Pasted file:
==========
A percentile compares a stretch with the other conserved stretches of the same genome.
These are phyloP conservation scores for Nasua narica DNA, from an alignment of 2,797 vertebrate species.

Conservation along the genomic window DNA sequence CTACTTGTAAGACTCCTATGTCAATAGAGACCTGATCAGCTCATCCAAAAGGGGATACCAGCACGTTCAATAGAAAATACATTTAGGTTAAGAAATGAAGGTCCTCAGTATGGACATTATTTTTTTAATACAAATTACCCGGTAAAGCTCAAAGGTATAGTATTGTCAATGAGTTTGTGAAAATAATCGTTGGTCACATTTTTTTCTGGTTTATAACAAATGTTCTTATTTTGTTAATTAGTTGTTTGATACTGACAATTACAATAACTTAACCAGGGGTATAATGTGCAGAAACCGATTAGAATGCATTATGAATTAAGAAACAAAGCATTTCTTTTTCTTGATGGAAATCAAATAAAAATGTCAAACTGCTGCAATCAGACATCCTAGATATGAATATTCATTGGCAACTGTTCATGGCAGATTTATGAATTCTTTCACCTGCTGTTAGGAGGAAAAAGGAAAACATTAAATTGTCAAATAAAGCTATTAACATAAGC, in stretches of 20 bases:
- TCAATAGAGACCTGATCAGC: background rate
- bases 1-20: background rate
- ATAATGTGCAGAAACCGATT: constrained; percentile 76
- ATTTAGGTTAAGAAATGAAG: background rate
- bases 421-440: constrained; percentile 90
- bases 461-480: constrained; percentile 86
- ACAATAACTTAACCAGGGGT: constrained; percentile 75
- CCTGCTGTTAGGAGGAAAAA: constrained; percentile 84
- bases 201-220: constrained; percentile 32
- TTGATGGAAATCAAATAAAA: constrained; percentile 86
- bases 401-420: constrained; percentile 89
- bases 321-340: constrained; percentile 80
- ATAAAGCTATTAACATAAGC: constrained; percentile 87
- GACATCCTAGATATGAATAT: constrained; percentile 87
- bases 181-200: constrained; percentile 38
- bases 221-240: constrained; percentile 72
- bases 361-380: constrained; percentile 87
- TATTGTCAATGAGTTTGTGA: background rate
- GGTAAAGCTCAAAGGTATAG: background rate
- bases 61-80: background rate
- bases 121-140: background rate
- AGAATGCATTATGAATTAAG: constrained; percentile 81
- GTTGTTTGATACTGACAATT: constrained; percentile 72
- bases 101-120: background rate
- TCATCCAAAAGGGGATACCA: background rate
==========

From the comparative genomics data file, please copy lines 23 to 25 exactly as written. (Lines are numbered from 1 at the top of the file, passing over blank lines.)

- bases 61-80: background rate
- bases 121-140: background rate
- AGAATGCATTATGAATTAAG: constrained; percentile 81